The United Nations Educational, Scientific and Cultural Organisation (UNESCO) says South Africa has reached a number of milestones in education since it formulated its first White Paper on the Development of Education and Training in 1995.
“South Africa is very much on the right track, especially with the learning outcomes and monitoring. South Africa should support other countries – they can learn a lot from it,” said UNESCO Senior Programme Specialist for Education, Carolyn Medel-Anonuevo.
She was speaking on behalf of the UNESCO regional office for Southern Africa at the annual Education for All (EFA) stakeholders’ meeting and the launch of the Global Monitoring Report (GMR) held in Pretoria on Friday.
Medel-Anonuevo said South Africa is advanced in terms of education compared with other countries in the continent. She said more African countries need to partner with South Africa to learn about its literacy programmes like Kha Ri Gude.
“I think Grade R is also a very good initiative and it is bearing fruit. I think South Africa should share this strategy with other countries,” she said.
However, Medel-Anonuevo said, the country still needs to do more despite the progress it has made in the last 20 years.
“Access to education has been addressed but it needs to be addressed more, especially in the rural schools and also for learners with disabilities,” she said.
She said equity across all schools in the country should also be promoted and linked to the question of access to quality education.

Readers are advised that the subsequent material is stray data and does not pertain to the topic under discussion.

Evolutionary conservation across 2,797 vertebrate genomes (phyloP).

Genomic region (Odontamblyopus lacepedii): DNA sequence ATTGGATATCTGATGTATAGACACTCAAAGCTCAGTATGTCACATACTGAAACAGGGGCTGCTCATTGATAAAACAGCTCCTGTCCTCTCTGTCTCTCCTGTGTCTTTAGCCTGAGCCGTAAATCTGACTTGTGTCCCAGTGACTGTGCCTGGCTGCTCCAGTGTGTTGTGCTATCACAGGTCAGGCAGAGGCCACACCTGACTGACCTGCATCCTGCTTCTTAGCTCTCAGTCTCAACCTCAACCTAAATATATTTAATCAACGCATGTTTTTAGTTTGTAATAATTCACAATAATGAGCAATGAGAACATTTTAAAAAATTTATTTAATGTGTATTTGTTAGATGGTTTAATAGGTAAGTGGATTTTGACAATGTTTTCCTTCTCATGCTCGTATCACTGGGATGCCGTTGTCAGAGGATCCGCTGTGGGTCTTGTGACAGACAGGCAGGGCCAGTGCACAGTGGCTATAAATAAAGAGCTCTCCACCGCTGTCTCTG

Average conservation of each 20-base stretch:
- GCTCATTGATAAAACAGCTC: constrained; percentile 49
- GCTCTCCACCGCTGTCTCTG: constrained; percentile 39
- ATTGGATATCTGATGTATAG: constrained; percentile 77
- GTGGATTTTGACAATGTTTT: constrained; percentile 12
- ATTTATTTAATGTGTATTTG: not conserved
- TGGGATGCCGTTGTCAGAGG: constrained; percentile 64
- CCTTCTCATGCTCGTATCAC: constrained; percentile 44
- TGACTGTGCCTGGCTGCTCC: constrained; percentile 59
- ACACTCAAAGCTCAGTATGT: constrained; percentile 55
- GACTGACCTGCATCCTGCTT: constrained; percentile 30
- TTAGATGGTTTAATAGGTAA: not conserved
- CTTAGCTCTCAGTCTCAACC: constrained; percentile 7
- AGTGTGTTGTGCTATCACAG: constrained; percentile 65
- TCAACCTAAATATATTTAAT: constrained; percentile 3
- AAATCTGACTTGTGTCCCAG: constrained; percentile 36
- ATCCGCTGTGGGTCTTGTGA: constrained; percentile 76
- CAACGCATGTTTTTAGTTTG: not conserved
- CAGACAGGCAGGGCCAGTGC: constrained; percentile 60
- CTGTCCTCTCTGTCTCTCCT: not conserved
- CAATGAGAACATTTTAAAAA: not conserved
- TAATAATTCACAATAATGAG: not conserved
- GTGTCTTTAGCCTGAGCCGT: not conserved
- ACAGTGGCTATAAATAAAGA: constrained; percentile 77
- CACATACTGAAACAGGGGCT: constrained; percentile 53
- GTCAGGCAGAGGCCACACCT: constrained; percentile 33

Basic Education Deputy Minister Enver Surty said the meeting and the launch touched on various issues including EFA goals, Early Childhood Development (ECD), quality education, life skills and gender equality.
He agreed that South Africa has done well in education over the years. He said South Africa has reached its targets in terms of EFA goals and should continue doing so.
“We recognise the challenges that we face as a country. Education is central to our success and we will continue working hard. We are excited about the fact that we have achieved gender equality in our schools. We are paying particular attention to mathematics and science for our girl learners,” said the Deputy Minister.
He said South Africa has long formed partnerships with other African countries but it will strengthen its relations moving forward.
“Whatever resources we produce, we will make available to our sister countries at no cost and we share information and knowledge with them. The relationship between South Africa and other countries in the continent is extremely good.
“What is important is for us to strengthen our relationship and meet more often and share best practice and learn from each other,” said Deputy Minister Surty.
He said South Africa had achieved Millennium Development Goal 2, which calls for universal access to basic education, before the targeted date of 2015.
“To this end, the DBE has ensured that the majority of learners in the country are attending educational institutions. Major inroads have been made in improving the quality of education thereof,” said Deputy Minister Surty.
He said the 2014 EFA country progress report produced by the Basic Education Department has laid the foundation for crafting the post EFA goals to align them with the National Development Plan (NDP), Action Plan towards Schooling 2025, and Medium Term Strategic Framework (MTSF).